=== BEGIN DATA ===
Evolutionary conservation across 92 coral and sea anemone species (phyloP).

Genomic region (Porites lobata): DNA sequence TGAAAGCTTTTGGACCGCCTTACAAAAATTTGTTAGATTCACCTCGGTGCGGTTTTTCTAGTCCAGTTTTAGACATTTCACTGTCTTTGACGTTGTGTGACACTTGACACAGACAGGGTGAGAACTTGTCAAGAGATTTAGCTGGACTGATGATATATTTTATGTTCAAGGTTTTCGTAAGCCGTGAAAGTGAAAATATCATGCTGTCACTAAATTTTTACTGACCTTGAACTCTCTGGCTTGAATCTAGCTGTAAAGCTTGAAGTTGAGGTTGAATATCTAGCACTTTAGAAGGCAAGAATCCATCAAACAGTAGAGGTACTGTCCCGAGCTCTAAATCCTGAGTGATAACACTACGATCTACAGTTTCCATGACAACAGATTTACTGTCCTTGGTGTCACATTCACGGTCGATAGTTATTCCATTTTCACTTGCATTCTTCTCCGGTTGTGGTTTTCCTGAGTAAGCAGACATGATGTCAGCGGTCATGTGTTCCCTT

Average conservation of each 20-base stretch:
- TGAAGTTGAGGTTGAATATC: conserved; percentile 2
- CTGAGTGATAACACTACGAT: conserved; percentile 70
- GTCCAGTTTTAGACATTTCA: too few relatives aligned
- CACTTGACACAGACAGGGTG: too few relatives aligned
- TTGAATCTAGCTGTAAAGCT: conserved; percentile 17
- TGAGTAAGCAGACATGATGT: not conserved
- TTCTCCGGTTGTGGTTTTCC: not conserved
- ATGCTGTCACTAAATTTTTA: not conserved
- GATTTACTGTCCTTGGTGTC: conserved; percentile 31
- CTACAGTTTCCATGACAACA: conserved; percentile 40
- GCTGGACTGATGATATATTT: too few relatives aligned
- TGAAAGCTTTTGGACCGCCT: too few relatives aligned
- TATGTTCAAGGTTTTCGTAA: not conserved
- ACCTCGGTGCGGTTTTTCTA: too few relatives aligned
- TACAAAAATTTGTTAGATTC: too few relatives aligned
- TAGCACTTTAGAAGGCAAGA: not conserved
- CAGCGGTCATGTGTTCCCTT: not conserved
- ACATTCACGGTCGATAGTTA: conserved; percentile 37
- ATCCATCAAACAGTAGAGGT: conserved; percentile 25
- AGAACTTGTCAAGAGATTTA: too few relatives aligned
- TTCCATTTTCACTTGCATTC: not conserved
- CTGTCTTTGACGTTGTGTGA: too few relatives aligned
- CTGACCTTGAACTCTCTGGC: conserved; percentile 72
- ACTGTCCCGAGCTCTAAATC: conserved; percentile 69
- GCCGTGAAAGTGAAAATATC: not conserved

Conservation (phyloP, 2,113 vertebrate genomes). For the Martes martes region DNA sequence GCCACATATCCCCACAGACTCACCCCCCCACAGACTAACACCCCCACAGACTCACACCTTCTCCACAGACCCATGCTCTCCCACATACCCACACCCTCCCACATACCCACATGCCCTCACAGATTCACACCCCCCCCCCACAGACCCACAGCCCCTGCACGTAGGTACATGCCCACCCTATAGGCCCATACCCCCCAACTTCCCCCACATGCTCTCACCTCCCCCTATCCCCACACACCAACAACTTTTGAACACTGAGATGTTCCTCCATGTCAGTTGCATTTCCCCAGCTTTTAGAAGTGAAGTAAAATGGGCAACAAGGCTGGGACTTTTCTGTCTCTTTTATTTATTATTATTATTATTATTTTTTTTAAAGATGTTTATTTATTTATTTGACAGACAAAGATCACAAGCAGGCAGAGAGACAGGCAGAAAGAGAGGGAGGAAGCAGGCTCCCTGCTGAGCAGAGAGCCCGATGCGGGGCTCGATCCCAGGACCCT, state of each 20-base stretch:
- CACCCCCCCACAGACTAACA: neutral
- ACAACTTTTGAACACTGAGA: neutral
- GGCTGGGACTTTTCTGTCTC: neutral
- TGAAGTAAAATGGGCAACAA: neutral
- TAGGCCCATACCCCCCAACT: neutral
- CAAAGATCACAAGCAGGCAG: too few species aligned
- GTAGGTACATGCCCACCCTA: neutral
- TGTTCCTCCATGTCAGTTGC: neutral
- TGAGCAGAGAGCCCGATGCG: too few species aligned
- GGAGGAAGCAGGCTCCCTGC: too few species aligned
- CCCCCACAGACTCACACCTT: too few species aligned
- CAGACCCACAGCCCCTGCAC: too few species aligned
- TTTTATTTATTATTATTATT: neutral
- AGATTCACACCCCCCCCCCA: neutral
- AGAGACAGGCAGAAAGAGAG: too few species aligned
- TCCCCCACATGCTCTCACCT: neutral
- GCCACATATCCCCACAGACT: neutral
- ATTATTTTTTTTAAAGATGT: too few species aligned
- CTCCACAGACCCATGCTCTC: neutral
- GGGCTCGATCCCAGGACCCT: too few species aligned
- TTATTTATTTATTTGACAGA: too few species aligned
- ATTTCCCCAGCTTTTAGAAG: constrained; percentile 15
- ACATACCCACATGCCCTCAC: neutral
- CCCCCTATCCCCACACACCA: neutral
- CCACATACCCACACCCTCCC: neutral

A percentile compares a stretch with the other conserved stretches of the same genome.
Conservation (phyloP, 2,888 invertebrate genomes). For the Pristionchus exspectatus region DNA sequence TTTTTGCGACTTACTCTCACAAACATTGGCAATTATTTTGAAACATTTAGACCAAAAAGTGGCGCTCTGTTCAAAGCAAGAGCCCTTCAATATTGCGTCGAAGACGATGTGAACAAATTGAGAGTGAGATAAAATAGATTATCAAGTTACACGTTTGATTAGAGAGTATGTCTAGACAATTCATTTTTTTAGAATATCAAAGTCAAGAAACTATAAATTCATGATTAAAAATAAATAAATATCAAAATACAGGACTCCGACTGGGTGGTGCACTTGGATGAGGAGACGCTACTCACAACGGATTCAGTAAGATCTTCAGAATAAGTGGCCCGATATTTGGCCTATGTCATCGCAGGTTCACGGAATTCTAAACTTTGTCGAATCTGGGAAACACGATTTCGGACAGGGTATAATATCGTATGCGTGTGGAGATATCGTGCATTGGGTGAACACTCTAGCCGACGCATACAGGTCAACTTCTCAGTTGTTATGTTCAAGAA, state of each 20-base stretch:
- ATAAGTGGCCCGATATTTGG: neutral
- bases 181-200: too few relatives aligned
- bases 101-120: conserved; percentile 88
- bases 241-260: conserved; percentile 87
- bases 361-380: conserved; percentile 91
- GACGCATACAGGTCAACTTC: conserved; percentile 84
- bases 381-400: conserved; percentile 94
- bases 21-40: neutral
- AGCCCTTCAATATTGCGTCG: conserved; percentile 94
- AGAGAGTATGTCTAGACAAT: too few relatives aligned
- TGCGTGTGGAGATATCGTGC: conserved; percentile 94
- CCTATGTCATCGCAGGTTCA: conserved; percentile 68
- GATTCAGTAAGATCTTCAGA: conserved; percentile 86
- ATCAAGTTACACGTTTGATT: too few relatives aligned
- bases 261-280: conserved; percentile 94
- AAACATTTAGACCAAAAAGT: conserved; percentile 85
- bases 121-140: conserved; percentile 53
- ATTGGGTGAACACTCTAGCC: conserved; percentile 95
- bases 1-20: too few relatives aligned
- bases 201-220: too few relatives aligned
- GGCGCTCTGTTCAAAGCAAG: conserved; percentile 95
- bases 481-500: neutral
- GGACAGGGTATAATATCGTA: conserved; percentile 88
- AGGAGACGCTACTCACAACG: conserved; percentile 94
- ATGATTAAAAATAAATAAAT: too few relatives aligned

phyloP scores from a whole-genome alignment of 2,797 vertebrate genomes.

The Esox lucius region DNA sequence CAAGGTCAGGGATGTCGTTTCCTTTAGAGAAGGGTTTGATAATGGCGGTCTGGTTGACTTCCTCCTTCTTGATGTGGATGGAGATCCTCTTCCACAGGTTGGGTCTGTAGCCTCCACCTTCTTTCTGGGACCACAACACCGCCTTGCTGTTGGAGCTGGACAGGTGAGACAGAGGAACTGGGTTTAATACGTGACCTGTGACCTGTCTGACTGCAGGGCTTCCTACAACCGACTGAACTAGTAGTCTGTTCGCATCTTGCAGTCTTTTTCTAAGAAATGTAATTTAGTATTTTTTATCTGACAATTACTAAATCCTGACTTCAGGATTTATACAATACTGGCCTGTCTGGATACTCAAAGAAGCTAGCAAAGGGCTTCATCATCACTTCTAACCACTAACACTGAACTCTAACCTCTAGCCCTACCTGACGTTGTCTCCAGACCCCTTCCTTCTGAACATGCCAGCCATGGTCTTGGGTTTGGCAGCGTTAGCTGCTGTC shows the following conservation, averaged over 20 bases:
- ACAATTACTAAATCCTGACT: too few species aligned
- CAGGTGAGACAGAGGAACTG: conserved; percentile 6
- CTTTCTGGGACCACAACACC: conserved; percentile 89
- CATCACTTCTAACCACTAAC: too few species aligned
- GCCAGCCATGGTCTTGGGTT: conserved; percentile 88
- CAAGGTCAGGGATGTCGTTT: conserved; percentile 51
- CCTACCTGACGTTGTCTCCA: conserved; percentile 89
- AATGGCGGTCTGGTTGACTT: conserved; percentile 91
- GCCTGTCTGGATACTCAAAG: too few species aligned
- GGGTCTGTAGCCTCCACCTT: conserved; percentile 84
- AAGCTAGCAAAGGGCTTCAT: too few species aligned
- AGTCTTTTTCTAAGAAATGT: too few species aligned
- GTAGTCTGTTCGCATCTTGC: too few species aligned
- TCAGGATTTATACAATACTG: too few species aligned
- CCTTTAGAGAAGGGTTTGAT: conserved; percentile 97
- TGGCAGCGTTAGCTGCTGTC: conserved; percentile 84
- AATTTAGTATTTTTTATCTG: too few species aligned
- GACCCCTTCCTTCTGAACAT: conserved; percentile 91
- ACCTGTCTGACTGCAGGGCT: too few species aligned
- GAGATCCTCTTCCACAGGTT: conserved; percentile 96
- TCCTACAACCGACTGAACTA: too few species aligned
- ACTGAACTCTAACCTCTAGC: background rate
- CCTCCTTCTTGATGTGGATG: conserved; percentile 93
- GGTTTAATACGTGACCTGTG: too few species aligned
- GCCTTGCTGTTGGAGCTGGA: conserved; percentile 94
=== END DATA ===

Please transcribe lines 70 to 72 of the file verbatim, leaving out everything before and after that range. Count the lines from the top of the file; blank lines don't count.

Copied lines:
- ATCAAGTTACACGTTTGATT: too few relatives aligned
- bases 261-280: conserved; percentile 94
- AAACATTTAGACCAAAAAGT: conserved; percentile 85